If the findings include graphics, can a reader understand them? Principally, each chart should present one basic idea as clearly as possible so that a reader can look at the chart, understand the data it visualizes, and understand the takeaways.

If survey sponsors address the four questions above in a reasonably fair and complete way, they have earned the right to have their results evaluated seriously. In an ideal world, someone else would be able to follow the same path and obtain very similar findings. This would mean they have conducted a reproducible data survey.

With the key questions answered about provenance as well as the underlying data available and a roadmap for how the data was massaged and presented, someone else can evaluate or test the methodology and corroborate the conclusions. This may be difficult with legal industry data because some of it is proprietary. No company wants to have the world know how many dollars it spent on a particular law firm in the past year, to give but one example.

The ultimate compliance with the spirit of data reproducibility would be when the surveyor shares the actual data with a third party. If that were done, the data might be anonymized to avoid disclosure of sensitive data or to break any link between a specific respondent and specific data.

Adherents of reproducible data will sometimes post their data and code on publicly available websites such as GitHub. Others will provide at least the data in appendices, or they will send it to people who request it. The programming code used should have comments in it to explain to another person the function of each portion of the code.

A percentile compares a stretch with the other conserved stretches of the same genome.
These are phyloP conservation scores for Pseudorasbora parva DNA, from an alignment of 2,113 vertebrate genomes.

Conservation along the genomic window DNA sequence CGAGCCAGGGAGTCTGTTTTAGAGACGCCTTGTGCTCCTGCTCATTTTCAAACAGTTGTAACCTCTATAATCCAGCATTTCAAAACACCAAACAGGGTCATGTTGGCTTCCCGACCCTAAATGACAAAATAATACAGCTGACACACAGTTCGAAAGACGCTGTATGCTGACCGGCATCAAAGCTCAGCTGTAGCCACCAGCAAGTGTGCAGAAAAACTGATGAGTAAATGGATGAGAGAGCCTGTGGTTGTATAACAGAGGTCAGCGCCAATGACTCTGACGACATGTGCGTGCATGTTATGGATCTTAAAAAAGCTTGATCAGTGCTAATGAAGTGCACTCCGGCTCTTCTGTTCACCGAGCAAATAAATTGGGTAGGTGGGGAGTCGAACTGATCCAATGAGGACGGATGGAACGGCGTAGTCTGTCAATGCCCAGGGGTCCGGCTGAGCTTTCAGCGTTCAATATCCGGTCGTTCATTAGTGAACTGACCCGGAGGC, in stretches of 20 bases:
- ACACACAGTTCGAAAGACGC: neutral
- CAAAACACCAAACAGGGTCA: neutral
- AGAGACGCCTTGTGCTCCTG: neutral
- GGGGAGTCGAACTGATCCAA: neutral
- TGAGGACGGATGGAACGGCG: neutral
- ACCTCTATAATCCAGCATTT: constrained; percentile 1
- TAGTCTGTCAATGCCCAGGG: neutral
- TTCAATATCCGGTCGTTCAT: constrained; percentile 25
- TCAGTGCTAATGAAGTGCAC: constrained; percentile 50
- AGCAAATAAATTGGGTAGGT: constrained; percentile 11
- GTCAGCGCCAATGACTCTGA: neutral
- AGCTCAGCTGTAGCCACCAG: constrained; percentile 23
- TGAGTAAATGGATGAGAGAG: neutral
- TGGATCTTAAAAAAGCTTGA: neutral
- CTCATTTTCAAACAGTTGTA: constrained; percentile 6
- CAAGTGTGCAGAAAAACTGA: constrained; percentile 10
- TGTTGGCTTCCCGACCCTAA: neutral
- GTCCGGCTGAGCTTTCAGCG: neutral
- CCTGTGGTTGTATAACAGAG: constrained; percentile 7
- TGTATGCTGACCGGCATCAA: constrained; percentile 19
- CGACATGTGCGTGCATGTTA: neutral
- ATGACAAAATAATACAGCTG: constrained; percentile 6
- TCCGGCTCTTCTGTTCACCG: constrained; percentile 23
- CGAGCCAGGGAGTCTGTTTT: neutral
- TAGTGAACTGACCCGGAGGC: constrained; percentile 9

Creating reproducible data is like revising a Word document using track changes, where the revisions are all shown and comments in the margin explain further. Combine that with the methodology of a legal research memorandum where all the cases are cited with an explanation of how each was found.

In the future, we may have third parties who hold survey data, at the very least, or certify that the data is as represented by the survey report. More than that, someone might run some simple calculations to see if the date is clean and has been analyzed reasonably (e.g., if data is missing, it is not a zero!). Data reproducibility should not be confused with an assessment of whether the quantitative analytics are smart or dumb, comprehensive or partial, or useful in the real world or not. It simply verifies that the collection and preparation of the data can be matched step for step so that the results can be corroborated.

All of us who care about the contribution data can make to legal managers and their decisions should push for standards of data reproducibility in industry surveys.

Rees Morrison, a principal at Altman Weil, has for more than two decades been a preeminent management advisor to general counsel. Morrison also leads General Counsel Metrics. GCM offers the largest benchmark report of law departments ever done, averaging more than 900 participants a year for the past five years. He can be reached at